Emergency centers that opened during the snowstorm in February asked people to bring some of these emergency items.
Be sure to update your kit and documents at least annually but preferably every six months. And at the very least, make a list of items you can’t store away but will need in case you have to leave unexpectedly like your CPAP machine or oxygen.
What about Fido and Fluffy? Can’t forget our pets! Remember to include pet food, medications, leashes and proof of current rabies vaccine.
For additional ideas, please visit www.ready.gov/kit and www.ready.gov/plan.
To access all disaster-related information for the county, download the Wilco Ready Community Preparedness App on your cell through the Android or Apple app store.
Williamson County’s CAPCOG Regional Notification System also notifies residents about specific emergencies. Cellphone users must register at https://warncentraltexas.org/ to receive the notification system’s messages by phone, email and text.
Countywide major emergency information is posted on facebook.com/preparingwilco
and at www.twitter/PreparingWilco.com.
These accounts are monitored weekdays during office hours; however, if you require emergency assistance, call 911. Please do not post emergency requests or send emergency messages to county social media accounts.
We have Texas-size reasons to begin emergency preparations yesterday.
Central Texas’ wettest months of April and May can bring severe thunderstorms, tornadoes and flooding. Central Texas’ Memorial Day Flood 2015 was the highest flood ever recorded in the state’s history, causing death and property loss.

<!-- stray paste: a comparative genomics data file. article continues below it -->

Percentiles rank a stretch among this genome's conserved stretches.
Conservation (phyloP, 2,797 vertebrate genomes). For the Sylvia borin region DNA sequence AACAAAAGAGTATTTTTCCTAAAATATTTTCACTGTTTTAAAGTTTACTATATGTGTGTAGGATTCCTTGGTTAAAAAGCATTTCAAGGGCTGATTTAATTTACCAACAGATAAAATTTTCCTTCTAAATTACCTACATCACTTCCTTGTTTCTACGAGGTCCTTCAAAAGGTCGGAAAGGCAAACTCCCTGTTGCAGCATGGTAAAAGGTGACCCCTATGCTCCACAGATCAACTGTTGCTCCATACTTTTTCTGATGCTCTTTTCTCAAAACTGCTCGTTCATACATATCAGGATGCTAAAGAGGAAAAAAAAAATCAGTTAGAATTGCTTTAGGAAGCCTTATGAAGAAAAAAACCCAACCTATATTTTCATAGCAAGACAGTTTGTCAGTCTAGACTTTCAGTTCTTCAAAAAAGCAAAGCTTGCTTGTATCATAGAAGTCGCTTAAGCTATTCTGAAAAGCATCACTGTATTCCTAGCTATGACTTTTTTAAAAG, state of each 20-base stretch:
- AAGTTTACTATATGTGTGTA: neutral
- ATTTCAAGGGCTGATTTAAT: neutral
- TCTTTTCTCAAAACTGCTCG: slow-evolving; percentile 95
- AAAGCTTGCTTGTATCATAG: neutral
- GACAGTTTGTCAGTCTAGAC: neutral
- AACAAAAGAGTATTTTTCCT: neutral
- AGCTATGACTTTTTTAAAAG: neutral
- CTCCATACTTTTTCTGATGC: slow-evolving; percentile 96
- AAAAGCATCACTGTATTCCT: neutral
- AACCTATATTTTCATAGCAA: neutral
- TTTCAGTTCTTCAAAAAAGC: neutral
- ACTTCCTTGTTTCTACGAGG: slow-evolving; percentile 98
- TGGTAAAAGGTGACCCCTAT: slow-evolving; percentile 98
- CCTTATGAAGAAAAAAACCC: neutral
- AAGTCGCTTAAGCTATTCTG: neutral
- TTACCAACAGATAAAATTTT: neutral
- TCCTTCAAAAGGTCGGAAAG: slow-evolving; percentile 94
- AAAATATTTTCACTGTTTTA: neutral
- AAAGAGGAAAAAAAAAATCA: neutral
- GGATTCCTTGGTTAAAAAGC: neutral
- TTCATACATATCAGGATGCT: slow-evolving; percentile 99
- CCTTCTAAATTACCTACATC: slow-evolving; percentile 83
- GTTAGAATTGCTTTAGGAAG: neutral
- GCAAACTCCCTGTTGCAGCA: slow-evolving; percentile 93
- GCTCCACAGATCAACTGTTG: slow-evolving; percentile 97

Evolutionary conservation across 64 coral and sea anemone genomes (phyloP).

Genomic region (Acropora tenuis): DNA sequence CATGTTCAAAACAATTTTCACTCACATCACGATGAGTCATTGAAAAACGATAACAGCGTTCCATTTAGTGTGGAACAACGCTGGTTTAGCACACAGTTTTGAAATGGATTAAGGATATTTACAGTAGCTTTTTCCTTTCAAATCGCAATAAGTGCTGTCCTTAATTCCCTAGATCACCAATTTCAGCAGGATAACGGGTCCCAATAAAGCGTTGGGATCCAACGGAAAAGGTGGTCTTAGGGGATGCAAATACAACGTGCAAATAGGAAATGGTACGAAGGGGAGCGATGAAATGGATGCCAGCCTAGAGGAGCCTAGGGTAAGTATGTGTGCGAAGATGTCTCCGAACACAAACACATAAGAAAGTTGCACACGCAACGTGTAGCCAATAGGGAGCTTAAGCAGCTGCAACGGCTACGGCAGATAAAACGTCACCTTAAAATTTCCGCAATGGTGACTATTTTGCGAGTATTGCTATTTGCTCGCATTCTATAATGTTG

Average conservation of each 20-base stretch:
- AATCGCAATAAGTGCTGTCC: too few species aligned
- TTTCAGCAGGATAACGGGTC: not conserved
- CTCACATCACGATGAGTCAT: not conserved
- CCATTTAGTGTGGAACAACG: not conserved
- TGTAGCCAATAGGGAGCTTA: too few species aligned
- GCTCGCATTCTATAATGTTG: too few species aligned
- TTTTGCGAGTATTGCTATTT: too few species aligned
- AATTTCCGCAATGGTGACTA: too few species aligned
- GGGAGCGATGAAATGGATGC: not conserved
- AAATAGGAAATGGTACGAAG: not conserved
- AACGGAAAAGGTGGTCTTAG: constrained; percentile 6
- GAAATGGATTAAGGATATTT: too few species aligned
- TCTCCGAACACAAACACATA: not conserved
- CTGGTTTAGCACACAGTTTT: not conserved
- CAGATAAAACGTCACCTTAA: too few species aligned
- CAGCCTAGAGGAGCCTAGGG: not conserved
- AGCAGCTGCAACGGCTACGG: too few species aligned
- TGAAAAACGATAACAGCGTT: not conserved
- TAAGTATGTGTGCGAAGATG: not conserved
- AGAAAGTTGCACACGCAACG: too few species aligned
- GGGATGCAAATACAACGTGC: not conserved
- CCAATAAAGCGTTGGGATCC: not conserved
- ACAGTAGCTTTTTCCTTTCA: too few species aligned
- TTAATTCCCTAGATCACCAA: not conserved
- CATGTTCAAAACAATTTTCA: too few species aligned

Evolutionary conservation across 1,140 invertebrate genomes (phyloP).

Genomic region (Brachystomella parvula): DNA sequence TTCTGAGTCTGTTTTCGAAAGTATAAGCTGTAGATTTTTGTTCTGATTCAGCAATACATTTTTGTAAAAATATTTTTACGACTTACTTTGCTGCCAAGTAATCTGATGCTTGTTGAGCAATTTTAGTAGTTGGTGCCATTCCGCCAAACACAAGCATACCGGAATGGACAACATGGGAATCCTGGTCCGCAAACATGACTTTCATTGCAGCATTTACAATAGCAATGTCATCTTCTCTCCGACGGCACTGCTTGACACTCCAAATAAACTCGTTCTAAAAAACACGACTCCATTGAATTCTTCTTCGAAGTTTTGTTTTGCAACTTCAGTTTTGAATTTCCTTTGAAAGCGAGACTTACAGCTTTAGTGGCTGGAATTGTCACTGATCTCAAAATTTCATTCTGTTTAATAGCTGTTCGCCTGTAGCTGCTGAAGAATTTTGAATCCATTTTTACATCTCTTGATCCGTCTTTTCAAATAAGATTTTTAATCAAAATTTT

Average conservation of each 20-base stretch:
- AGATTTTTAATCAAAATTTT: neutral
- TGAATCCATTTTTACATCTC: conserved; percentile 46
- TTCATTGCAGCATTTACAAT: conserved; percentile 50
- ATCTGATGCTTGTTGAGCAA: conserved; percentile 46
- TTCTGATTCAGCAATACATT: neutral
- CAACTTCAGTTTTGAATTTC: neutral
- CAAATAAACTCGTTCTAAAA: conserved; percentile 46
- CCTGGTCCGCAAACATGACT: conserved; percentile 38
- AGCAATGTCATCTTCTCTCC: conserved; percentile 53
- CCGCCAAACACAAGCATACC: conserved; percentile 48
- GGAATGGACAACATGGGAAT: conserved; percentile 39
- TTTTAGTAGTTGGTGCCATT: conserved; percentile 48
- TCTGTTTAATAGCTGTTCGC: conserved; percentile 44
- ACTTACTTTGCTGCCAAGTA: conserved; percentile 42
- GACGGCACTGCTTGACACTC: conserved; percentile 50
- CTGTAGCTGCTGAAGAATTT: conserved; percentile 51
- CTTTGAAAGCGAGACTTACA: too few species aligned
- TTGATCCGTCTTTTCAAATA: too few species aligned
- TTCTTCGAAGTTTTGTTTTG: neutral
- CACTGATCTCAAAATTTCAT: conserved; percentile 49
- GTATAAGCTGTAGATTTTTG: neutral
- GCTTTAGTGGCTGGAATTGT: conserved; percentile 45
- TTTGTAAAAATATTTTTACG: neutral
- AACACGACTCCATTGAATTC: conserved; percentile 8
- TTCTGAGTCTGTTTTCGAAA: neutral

Central Texas can catch the tail ends of hurricanes that run from June to November, like Hermine in 2010 that flooded 60 homes in Round Rock West. Wildfires may rage during any extended dry periods.
Hopefully Uri—that froze Texas between Feb. 13 through 17—was a once-in-a-lifetime event but just in case, let’s save a few containers for water and remember you can fill your bathtubs with enough notice.
Team members of Wilco’s Office of Emergency Management that coordinates disaster preparedness with the county’s municipal governments, emergency service districts, and nonprofit and volunteer first response organizations are well-prepared.
When called to action during Uri, these folks grabbed their emergency bags that came in handy as many spent several nights at the county’s 9-1-1 center in Georgetown sleeping (somewhat) on cots to fulfill rotating shifts to respond to the record number of emergency calls and needs.
My condolences to the families and friends of those who lost their lives during our power and water outages.
In addition to asking our Texas legislators to incentivize or require weatherization for all forms of power plants and wind/solar farm equipment, let’s also save lives and reduce misery with preparedness.